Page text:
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"Christmas in the Trenches" is a ballad from John McCutcheon's 1984 Album Winter Solstice. It tells the story of the 1914 Christmas Truce between the British and German lines on the Western Front during the Great War from the perspective of a fictional British soldier. Although Francis Tolliver is a fictional character, the event depicted in the ballad is true. John McCutcheon met some of the German soldiers involved in this Christmas story when he toured in Belgium.
The ballad is a first person narrative by Francis Tolliver, a fictional British soldier from Liverpool. He is relating the events that happened two years prior, while he was a soldier in the trenches of the Great War. He and his fellow soldiers are dug in to their trench, where, as Tolliver relates, "the frost so bitter hung," while their German enemies occupy the trench at the opposite end of No Man's Land. The scene is one of quiet and cold; "the frozen fields of France were still; no songs of peace were sung." The men are reflecting on how their families back in England are making "their brave and glorious lads so far away" the subject of their Christmas toasts, when from the German lines they suddenly hear a young German voice singing out clearly. He is soon joined by his comrades, and the sound of their carol fills the empty fields devastated by war. When they finish, some of the British soldiers from Kent sing "God Rest Ye Merry Gentlemen," after which the Germans sing "Stille Nacht." The British soldiers accompany them, singing in English, "and in two tongues one song filled up the sky." The British troops are startled when their front line sentry cries out that a lone German figure has left their trench and is marching alone across No Man's Land, unarmed and with a truce flag. Though all of the men aim their rifles at him, nobody fires, and soon all of the men on both sides are leaving their trenches and meeting their enemies unarmed in No Man's Land. There, they trade chocolate and cigarettes and exchange photographs of their families back home, at which all of the men are struck by how similar their enemy is to themselves. One of the Germans plays his violin while a British soldier plays his squeezebox, and the men launch flares to light up the field in order to play a game of football. Later, with the first signs of daylight, Tolliver relates that "France was France once more; With sad farewells we each began to settle back to war." But, McCutcheon sings, "the question haunted every man who lived that wondrous night; 'whose family have I fixed within my sight?'" It ends with the fictional Tolliver's lessons gleaned from the experience; that "the ones who call the shots won't be among the dead and lame- and on each end of the rifle we're the same."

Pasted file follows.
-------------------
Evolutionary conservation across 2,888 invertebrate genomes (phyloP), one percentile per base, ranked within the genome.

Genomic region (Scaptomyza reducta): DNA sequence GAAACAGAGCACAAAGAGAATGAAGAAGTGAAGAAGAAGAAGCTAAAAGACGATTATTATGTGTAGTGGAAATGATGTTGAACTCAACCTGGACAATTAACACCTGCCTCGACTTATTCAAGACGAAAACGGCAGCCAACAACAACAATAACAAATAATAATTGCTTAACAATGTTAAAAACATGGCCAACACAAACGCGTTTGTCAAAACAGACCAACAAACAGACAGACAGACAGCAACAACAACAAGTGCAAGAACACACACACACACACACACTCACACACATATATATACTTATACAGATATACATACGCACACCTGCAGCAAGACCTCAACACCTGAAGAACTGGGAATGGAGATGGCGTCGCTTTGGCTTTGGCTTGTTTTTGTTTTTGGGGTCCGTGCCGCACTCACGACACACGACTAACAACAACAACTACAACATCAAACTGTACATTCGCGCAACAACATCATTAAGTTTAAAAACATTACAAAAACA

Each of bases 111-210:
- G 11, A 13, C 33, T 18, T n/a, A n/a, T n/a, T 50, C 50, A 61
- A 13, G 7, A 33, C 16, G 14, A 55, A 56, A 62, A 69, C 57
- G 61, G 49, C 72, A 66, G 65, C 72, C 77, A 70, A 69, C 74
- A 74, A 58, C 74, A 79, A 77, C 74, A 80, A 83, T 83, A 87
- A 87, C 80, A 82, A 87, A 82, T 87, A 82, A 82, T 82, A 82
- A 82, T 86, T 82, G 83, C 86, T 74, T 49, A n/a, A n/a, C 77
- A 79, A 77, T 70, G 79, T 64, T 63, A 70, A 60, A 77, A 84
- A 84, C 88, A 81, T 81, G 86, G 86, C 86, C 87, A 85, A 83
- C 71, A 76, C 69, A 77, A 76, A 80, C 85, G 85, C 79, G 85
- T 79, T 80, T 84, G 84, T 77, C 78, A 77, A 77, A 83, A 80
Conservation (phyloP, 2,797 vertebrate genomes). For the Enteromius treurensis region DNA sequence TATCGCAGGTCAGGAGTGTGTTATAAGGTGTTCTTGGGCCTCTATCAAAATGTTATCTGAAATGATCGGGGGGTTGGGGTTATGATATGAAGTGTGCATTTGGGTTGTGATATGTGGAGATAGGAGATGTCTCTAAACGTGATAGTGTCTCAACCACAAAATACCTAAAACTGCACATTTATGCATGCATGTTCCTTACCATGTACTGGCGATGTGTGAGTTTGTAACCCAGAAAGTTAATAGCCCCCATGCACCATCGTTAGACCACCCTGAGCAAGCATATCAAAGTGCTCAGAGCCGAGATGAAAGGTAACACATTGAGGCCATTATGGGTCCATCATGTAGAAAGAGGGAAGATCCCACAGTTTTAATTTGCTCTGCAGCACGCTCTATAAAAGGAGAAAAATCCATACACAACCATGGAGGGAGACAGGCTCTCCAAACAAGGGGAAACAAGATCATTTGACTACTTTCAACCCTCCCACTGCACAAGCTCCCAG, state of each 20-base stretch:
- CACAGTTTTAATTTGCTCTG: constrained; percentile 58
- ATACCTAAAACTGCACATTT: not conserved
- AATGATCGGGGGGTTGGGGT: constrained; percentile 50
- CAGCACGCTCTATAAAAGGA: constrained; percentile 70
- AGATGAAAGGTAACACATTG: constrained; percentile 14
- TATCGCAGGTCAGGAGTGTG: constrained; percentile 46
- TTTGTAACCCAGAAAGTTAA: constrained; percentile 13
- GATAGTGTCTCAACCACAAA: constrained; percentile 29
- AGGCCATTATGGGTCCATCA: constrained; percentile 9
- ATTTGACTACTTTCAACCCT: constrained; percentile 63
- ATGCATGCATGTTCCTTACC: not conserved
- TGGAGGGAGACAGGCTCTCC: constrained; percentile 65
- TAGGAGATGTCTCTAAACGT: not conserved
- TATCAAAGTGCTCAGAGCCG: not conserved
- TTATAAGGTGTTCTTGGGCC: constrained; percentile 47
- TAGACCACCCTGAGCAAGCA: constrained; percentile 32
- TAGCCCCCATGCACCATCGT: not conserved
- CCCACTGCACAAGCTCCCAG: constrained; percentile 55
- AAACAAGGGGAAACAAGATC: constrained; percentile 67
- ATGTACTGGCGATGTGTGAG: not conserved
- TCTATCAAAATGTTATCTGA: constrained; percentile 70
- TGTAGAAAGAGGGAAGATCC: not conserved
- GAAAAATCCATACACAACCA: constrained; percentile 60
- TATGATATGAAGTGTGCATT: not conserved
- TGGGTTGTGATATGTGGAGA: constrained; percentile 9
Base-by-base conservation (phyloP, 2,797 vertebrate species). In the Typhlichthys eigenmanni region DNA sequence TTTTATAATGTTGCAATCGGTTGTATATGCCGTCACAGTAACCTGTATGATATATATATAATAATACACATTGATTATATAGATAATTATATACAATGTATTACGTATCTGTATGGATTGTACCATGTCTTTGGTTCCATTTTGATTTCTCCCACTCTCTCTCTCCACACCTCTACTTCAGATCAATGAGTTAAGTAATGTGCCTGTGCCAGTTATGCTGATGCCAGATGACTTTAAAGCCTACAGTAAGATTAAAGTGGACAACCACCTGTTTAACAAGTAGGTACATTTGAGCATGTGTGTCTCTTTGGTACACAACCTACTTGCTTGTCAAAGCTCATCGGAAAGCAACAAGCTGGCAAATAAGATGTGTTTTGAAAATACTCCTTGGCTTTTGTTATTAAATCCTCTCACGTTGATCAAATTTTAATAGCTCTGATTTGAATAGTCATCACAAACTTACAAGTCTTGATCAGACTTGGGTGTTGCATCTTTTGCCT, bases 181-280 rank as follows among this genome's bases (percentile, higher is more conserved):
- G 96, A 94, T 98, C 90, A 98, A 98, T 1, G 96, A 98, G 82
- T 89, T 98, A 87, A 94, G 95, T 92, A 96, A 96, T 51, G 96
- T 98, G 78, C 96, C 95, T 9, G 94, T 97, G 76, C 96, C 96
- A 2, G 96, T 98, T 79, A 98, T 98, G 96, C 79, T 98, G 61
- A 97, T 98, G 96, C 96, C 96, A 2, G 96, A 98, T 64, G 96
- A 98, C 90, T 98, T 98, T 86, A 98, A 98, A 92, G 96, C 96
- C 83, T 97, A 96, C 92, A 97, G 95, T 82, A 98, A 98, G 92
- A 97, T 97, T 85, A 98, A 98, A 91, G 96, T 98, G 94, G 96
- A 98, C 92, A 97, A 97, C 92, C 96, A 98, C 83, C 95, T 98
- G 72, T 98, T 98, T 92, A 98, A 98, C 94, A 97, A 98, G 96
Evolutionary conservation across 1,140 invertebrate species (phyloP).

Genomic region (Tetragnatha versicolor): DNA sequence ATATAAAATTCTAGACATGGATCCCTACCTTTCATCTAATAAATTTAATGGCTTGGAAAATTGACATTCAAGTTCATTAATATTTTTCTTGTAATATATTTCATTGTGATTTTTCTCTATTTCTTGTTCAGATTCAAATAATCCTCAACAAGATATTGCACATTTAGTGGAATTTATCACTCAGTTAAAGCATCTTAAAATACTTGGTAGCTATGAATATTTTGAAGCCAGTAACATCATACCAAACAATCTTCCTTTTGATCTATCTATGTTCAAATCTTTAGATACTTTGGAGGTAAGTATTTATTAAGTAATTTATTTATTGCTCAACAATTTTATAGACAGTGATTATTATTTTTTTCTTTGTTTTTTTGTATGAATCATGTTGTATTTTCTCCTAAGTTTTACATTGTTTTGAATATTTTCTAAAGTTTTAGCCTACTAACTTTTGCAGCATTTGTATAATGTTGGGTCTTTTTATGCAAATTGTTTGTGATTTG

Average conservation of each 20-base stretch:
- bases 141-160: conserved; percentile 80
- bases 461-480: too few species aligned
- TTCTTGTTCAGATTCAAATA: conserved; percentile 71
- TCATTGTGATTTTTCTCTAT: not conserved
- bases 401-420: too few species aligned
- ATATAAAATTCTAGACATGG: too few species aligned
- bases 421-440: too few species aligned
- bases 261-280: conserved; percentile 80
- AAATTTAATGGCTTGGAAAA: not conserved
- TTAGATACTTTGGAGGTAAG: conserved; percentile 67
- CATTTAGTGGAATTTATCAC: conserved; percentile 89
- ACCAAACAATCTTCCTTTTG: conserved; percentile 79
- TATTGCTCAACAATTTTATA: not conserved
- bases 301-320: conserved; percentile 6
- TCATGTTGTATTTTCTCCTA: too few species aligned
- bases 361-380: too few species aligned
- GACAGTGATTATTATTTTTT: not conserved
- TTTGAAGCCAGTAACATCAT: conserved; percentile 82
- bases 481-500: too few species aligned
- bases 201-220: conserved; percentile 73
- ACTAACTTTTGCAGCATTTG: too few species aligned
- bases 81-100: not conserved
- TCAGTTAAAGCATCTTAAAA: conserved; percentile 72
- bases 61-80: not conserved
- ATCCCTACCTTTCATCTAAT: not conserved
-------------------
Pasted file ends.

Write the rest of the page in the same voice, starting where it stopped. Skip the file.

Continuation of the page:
McCutcheon often prefaces the song in concert by telling one of several stories about it. One is about how he first heard the story of the Christmas Truce from a janitor he swapped stories with before a concert. He also tells of performing the song in Europe and seeing a group of old men gathered at each concert, who turned out to be German veterans who had experienced the Christmas Truce. Most recently he tells of being taken to meet Frank Buckles, the last surviving American World War I veteran.